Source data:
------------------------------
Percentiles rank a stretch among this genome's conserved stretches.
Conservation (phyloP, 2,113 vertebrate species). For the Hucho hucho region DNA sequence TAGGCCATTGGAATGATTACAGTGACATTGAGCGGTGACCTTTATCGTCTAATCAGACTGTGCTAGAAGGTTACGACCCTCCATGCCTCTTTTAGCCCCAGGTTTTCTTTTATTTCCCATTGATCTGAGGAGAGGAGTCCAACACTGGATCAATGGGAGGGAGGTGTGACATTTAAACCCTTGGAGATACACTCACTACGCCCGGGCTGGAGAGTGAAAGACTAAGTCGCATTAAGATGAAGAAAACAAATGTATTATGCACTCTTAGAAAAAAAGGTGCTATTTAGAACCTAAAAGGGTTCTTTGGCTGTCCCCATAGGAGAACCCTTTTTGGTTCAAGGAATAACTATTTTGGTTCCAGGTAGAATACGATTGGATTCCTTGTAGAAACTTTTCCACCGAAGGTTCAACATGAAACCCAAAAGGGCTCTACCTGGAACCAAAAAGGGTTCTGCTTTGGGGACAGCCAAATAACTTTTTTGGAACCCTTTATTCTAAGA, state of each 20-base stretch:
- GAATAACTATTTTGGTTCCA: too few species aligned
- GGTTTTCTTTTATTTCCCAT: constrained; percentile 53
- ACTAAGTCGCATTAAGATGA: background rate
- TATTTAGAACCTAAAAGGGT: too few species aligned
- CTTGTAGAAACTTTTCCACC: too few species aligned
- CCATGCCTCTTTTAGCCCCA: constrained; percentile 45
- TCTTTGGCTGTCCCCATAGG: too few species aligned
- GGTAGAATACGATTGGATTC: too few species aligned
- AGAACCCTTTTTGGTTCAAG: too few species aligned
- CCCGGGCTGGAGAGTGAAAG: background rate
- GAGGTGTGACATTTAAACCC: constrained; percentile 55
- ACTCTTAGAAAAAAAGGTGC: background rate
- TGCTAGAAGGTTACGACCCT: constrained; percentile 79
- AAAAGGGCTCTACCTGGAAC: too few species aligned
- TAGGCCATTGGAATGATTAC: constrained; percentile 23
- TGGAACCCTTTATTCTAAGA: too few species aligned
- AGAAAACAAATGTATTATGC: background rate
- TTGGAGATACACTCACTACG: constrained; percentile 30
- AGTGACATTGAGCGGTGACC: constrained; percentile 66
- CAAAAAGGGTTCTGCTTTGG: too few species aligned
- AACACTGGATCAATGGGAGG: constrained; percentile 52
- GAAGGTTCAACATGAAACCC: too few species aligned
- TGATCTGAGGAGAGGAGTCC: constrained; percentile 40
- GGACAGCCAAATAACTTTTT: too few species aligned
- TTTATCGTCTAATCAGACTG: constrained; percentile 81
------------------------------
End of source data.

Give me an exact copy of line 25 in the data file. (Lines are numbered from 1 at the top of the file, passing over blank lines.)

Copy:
- TGATCTGAGGAGAGGAGTCC: constrained; percentile 40